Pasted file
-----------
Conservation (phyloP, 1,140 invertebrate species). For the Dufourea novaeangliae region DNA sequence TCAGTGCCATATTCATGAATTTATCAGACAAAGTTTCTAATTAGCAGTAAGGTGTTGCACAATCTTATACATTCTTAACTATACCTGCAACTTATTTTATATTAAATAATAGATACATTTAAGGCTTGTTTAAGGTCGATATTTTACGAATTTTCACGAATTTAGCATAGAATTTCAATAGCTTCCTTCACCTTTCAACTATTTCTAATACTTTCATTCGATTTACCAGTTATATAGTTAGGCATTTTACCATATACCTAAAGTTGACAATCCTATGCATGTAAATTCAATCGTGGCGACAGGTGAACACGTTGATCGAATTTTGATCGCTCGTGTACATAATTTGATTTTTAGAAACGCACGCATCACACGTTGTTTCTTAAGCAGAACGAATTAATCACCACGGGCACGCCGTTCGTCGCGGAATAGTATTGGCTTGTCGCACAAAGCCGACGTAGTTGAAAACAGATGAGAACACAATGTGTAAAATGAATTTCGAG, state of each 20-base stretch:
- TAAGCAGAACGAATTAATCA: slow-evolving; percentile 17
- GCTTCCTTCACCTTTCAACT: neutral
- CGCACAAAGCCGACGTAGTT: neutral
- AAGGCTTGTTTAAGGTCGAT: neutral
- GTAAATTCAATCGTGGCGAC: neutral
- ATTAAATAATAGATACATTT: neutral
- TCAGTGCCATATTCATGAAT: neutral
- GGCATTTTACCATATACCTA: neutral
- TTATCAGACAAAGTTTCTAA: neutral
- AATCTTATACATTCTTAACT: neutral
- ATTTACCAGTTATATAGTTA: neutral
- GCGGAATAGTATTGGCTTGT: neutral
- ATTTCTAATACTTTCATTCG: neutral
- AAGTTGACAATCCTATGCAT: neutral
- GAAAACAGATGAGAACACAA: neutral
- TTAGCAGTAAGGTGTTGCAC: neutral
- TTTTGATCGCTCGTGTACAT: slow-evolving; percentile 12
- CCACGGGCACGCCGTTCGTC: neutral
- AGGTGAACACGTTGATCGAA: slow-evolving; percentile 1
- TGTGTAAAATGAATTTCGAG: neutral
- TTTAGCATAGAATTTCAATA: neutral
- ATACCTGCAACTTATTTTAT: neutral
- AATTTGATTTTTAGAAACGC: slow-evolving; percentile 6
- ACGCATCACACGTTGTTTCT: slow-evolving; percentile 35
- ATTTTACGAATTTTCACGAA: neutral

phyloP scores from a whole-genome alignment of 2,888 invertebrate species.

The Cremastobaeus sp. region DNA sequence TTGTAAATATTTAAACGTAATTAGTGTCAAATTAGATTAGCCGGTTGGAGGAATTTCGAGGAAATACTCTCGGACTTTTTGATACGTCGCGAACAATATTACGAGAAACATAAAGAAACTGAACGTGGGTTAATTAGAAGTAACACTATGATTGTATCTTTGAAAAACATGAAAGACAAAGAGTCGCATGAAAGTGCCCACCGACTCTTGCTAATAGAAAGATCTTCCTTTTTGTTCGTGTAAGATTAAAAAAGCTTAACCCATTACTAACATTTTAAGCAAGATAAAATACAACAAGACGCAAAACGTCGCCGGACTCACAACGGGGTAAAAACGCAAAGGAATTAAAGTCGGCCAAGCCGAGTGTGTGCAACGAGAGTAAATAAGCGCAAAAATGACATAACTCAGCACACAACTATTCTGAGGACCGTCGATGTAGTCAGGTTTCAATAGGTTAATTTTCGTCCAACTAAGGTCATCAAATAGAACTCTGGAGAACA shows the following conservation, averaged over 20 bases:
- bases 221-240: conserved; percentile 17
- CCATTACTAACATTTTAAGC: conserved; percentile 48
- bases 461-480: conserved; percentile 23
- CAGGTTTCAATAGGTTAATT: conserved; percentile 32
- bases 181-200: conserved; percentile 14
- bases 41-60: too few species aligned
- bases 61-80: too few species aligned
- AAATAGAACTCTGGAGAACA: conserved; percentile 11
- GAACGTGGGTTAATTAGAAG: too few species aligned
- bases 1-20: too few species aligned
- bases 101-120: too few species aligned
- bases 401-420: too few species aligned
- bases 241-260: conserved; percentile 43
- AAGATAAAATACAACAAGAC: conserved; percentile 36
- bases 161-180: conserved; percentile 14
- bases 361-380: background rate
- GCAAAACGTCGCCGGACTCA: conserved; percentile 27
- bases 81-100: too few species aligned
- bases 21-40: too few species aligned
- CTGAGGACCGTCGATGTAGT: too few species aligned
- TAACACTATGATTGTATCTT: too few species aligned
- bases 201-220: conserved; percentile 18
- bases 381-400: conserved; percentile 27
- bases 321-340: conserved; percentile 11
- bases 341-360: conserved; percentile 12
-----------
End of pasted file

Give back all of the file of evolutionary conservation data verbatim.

Conservation (phyloP, 1,140 invertebrate species). For the Dufourea novaeangliae region DNA sequence TCAGTGCCATATTCATGAATTTATCAGACAAAGTTTCTAATTAGCAGTAAGGTGTTGCACAATCTTATACATTCTTAACTATACCTGCAACTTATTTTATATTAAATAATAGATACATTTAAGGCTTGTTTAAGGTCGATATTTTACGAATTTTCACGAATTTAGCATAGAATTTCAATAGCTTCCTTCACCTTTCAACTATTTCTAATACTTTCATTCGATTTACCAGTTATATAGTTAGGCATTTTACCATATACCTAAAGTTGACAATCCTATGCATGTAAATTCAATCGTGGCGACAGGTGAACACGTTGATCGAATTTTGATCGCTCGTGTACATAATTTGATTTTTAGAAACGCACGCATCACACGTTGTTTCTTAAGCAGAACGAATTAATCACCACGGGCACGCCGTTCGTCGCGGAATAGTATTGGCTTGTCGCACAAAGCCGACGTAGTTGAAAACAGATGAGAACACAATGTGTAAAATGAATTTCGAG, state of each 20-base stretch:
- TAAGCAGAACGAATTAATCA: slow-evolving; percentile 17
- GCTTCCTTCACCTTTCAACT: neutral
- CGCACAAAGCCGACGTAGTT: neutral
- AAGGCTTGTTTAAGGTCGAT: neutral
- GTAAATTCAATCGTGGCGAC: neutral
- ATTAAATAATAGATACATTT: neutral
- TCAGTGCCATATTCATGAAT: neutral
- GGCATTTTACCATATACCTA: neutral
- TTATCAGACAAAGTTTCTAA: neutral
- AATCTTATACATTCTTAACT: neutral
- ATTTACCAGTTATATAGTTA: neutral
- GCGGAATAGTATTGGCTTGT: neutral
- ATTTCTAATACTTTCATTCG: neutral
- AAGTTGACAATCCTATGCAT: neutral
- GAAAACAGATGAGAACACAA: neutral
- TTAGCAGTAAGGTGTTGCAC: neutral
- TTTTGATCGCTCGTGTACAT: slow-evolving; percentile 12
- CCACGGGCACGCCGTTCGTC: neutral
- AGGTGAACACGTTGATCGAA: slow-evolving; percentile 1
- TGTGTAAAATGAATTTCGAG: neutral
- TTTAGCATAGAATTTCAATA: neutral
- ATACCTGCAACTTATTTTAT: neutral
- AATTTGATTTTTAGAAACGC: slow-evolving; percentile 6
- ACGCATCACACGTTGTTTCT: slow-evolving; percentile 35
- ATTTTACGAATTTTCACGAA: neutral

phyloP scores from a whole-genome alignment of 2,888 invertebrate species.

The Cremastobaeus sp. region DNA sequence TTGTAAATATTTAAACGTAATTAGTGTCAAATTAGATTAGCCGGTTGGAGGAATTTCGAGGAAATACTCTCGGACTTTTTGATACGTCGCGAACAATATTACGAGAAACATAAAGAAACTGAACGTGGGTTAATTAGAAGTAACACTATGATTGTATCTTTGAAAAACATGAAAGACAAAGAGTCGCATGAAAGTGCCCACCGACTCTTGCTAATAGAAAGATCTTCCTTTTTGTTCGTGTAAGATTAAAAAAGCTTAACCCATTACTAACATTTTAAGCAAGATAAAATACAACAAGACGCAAAACGTCGCCGGACTCACAACGGGGTAAAAACGCAAAGGAATTAAAGTCGGCCAAGCCGAGTGTGTGCAACGAGAGTAAATAAGCGCAAAAATGACATAACTCAGCACACAACTATTCTGAGGACCGTCGATGTAGTCAGGTTTCAATAGGTTAATTTTCGTCCAACTAAGGTCATCAAATAGAACTCTGGAGAACA shows the following conservation, averaged over 20 bases:
- bases 221-240: conserved; percentile 17
- CCATTACTAACATTTTAAGC: conserved; percentile 48
- bases 461-480: conserved; percentile 23
- CAGGTTTCAATAGGTTAATT: conserved; percentile 32
- bases 181-200: conserved; percentile 14
- bases 41-60: too few species aligned
- bases 61-80: too few species aligned
- AAATAGAACTCTGGAGAACA: conserved; percentile 11
- GAACGTGGGTTAATTAGAAG: too few species aligned
- bases 1-20: too few species aligned
- bases 101-120: too few species aligned
- bases 401-420: too few species aligned
- bases 241-260: conserved; percentile 43
- AAGATAAAATACAACAAGAC: conserved; percentile 36
- bases 161-180: conserved; percentile 14
- bases 361-380: background rate
- GCAAAACGTCGCCGGACTCA: conserved; percentile 27
- bases 81-100: too few species aligned
- bases 21-40: too few species aligned
- CTGAGGACCGTCGATGTAGT: too few species aligned
- TAACACTATGATTGTATCTT: too few species aligned
- bases 201-220: conserved; percentile 18
- bases 381-400: conserved; percentile 27
- bases 321-340: conserved; percentile 11
- bases 341-360: conserved; percentile 12